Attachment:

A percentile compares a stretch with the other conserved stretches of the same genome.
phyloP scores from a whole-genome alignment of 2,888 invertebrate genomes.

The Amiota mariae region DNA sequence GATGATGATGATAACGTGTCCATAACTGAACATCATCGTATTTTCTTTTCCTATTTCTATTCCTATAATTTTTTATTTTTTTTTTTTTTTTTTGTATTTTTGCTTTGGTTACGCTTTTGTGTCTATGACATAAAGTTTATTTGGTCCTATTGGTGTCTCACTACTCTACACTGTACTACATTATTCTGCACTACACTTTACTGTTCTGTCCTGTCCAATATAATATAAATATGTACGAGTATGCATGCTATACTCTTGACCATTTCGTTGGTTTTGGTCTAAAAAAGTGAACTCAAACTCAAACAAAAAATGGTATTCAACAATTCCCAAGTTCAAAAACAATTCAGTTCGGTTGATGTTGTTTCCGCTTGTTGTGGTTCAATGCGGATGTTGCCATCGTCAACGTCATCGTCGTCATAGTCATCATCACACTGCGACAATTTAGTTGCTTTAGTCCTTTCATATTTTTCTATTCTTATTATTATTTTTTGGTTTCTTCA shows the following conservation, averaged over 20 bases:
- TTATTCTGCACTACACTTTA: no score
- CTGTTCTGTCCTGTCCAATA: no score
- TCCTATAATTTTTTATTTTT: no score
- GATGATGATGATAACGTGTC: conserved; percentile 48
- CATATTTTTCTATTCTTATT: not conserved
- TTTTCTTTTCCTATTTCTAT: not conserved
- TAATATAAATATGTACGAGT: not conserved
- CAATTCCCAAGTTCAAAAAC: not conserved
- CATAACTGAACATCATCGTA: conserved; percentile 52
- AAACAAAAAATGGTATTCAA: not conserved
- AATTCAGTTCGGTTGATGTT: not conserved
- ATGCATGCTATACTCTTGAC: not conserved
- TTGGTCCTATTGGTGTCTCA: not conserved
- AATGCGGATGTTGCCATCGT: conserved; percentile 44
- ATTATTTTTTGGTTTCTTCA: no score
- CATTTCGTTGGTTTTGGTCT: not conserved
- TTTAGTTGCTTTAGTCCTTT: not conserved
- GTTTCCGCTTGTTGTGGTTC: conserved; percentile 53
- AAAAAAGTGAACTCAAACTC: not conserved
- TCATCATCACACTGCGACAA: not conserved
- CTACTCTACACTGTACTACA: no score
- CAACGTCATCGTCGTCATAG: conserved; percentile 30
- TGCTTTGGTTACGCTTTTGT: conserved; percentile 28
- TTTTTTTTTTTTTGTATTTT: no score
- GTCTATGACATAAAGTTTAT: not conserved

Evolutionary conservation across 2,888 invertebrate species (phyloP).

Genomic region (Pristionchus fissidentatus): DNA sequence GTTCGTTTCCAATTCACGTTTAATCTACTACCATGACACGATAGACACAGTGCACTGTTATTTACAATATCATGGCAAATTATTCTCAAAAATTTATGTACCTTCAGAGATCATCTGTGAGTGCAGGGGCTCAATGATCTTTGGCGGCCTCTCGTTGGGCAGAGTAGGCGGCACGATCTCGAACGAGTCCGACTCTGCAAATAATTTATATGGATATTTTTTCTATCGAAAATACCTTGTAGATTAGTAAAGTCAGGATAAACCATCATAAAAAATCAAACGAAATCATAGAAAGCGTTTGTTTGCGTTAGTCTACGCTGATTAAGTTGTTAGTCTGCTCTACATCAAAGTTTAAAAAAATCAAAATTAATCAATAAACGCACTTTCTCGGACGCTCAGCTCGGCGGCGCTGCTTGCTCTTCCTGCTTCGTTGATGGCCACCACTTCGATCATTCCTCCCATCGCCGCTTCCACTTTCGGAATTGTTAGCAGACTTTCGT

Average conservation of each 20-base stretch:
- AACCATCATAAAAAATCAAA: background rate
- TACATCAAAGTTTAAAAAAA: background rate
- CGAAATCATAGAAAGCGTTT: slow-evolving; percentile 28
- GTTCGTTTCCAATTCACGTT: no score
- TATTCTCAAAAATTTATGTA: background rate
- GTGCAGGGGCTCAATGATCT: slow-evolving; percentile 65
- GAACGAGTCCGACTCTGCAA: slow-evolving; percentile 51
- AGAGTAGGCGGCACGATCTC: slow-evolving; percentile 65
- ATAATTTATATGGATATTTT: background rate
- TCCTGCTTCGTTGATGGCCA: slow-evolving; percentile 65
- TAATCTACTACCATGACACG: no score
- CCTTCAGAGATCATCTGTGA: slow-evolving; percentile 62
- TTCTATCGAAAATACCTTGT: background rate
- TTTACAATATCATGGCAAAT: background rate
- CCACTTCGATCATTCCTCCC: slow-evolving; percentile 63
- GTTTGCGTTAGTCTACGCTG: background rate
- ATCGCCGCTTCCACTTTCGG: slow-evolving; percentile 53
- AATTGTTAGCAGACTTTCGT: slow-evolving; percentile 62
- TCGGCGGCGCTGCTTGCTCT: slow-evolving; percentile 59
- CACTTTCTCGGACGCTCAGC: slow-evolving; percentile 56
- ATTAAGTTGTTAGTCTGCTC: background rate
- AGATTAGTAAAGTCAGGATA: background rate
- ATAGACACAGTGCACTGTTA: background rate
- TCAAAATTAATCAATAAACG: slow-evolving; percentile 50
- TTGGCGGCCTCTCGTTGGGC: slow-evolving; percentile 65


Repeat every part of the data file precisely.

A percentile compares a stretch with the other conserved stretches of the same genome.
phyloP scores from a whole-genome alignment of 2,888 invertebrate genomes.

The Amiota mariae region DNA sequence GATGATGATGATAACGTGTCCATAACTGAACATCATCGTATTTTCTTTTCCTATTTCTATTCCTATAATTTTTTATTTTTTTTTTTTTTTTTTGTATTTTTGCTTTGGTTACGCTTTTGTGTCTATGACATAAAGTTTATTTGGTCCTATTGGTGTCTCACTACTCTACACTGTACTACATTATTCTGCACTACACTTTACTGTTCTGTCCTGTCCAATATAATATAAATATGTACGAGTATGCATGCTATACTCTTGACCATTTCGTTGGTTTTGGTCTAAAAAAGTGAACTCAAACTCAAACAAAAAATGGTATTCAACAATTCCCAAGTTCAAAAACAATTCAGTTCGGTTGATGTTGTTTCCGCTTGTTGTGGTTCAATGCGGATGTTGCCATCGTCAACGTCATCGTCGTCATAGTCATCATCACACTGCGACAATTTAGTTGCTTTAGTCCTTTCATATTTTTCTATTCTTATTATTATTTTTTGGTTTCTTCA shows the following conservation, averaged over 20 bases:
- TTATTCTGCACTACACTTTA: no score
- CTGTTCTGTCCTGTCCAATA: no score
- TCCTATAATTTTTTATTTTT: no score
- GATGATGATGATAACGTGTC: conserved; percentile 48
- CATATTTTTCTATTCTTATT: not conserved
- TTTTCTTTTCCTATTTCTAT: not conserved
- TAATATAAATATGTACGAGT: not conserved
- CAATTCCCAAGTTCAAAAAC: not conserved
- CATAACTGAACATCATCGTA: conserved; percentile 52
- AAACAAAAAATGGTATTCAA: not conserved
- AATTCAGTTCGGTTGATGTT: not conserved
- ATGCATGCTATACTCTTGAC: not conserved
- TTGGTCCTATTGGTGTCTCA: not conserved
- AATGCGGATGTTGCCATCGT: conserved; percentile 44
- ATTATTTTTTGGTTTCTTCA: no score
- CATTTCGTTGGTTTTGGTCT: not conserved
- TTTAGTTGCTTTAGTCCTTT: not conserved
- GTTTCCGCTTGTTGTGGTTC: conserved; percentile 53
- AAAAAAGTGAACTCAAACTC: not conserved
- TCATCATCACACTGCGACAA: not conserved
- CTACTCTACACTGTACTACA: no score
- CAACGTCATCGTCGTCATAG: conserved; percentile 30
- TGCTTTGGTTACGCTTTTGT: conserved; percentile 28
- TTTTTTTTTTTTTGTATTTT: no score
- GTCTATGACATAAAGTTTAT: not conserved

Evolutionary conservation across 2,888 invertebrate species (phyloP).

Genomic region (Pristionchus fissidentatus): DNA sequence GTTCGTTTCCAATTCACGTTTAATCTACTACCATGACACGATAGACACAGTGCACTGTTATTTACAATATCATGGCAAATTATTCTCAAAAATTTATGTACCTTCAGAGATCATCTGTGAGTGCAGGGGCTCAATGATCTTTGGCGGCCTCTCGTTGGGCAGAGTAGGCGGCACGATCTCGAACGAGTCCGACTCTGCAAATAATTTATATGGATATTTTTTCTATCGAAAATACCTTGTAGATTAGTAAAGTCAGGATAAACCATCATAAAAAATCAAACGAAATCATAGAAAGCGTTTGTTTGCGTTAGTCTACGCTGATTAAGTTGTTAGTCTGCTCTACATCAAAGTTTAAAAAAATCAAAATTAATCAATAAACGCACTTTCTCGGACGCTCAGCTCGGCGGCGCTGCTTGCTCTTCCTGCTTCGTTGATGGCCACCACTTCGATCATTCCTCCCATCGCCGCTTCCACTTTCGGAATTGTTAGCAGACTTTCGT

Average conservation of each 20-base stretch:
- AACCATCATAAAAAATCAAA: background rate
- TACATCAAAGTTTAAAAAAA: background rate
- CGAAATCATAGAAAGCGTTT: slow-evolving; percentile 28
- GTTCGTTTCCAATTCACGTT: no score
- TATTCTCAAAAATTTATGTA: background rate
- GTGCAGGGGCTCAATGATCT: slow-evolving; percentile 65
- GAACGAGTCCGACTCTGCAA: slow-evolving; percentile 51
- AGAGTAGGCGGCACGATCTC: slow-evolving; percentile 65
- ATAATTTATATGGATATTTT: background rate
- TCCTGCTTCGTTGATGGCCA: slow-evolving; percentile 65
- TAATCTACTACCATGACACG: no score
- CCTTCAGAGATCATCTGTGA: slow-evolving; percentile 62
- TTCTATCGAAAATACCTTGT: background rate
- TTTACAATATCATGGCAAAT: background rate
- CCACTTCGATCATTCCTCCC: slow-evolving; percentile 63
- GTTTGCGTTAGTCTACGCTG: background rate
- ATCGCCGCTTCCACTTTCGG: slow-evolving; percentile 53
- AATTGTTAGCAGACTTTCGT: slow-evolving; percentile 62
- TCGGCGGCGCTGCTTGCTCT: slow-evolving; percentile 59
- CACTTTCTCGGACGCTCAGC: slow-evolving; percentile 56
- ATTAAGTTGTTAGTCTGCTC: background rate
- AGATTAGTAAAGTCAGGATA: background rate
- ATAGACACAGTGCACTGTTA: background rate
- TCAAAATTAATCAATAAACG: slow-evolving; percentile 50
- TTGGCGGCCTCTCGTTGGGC: slow-evolving; percentile 65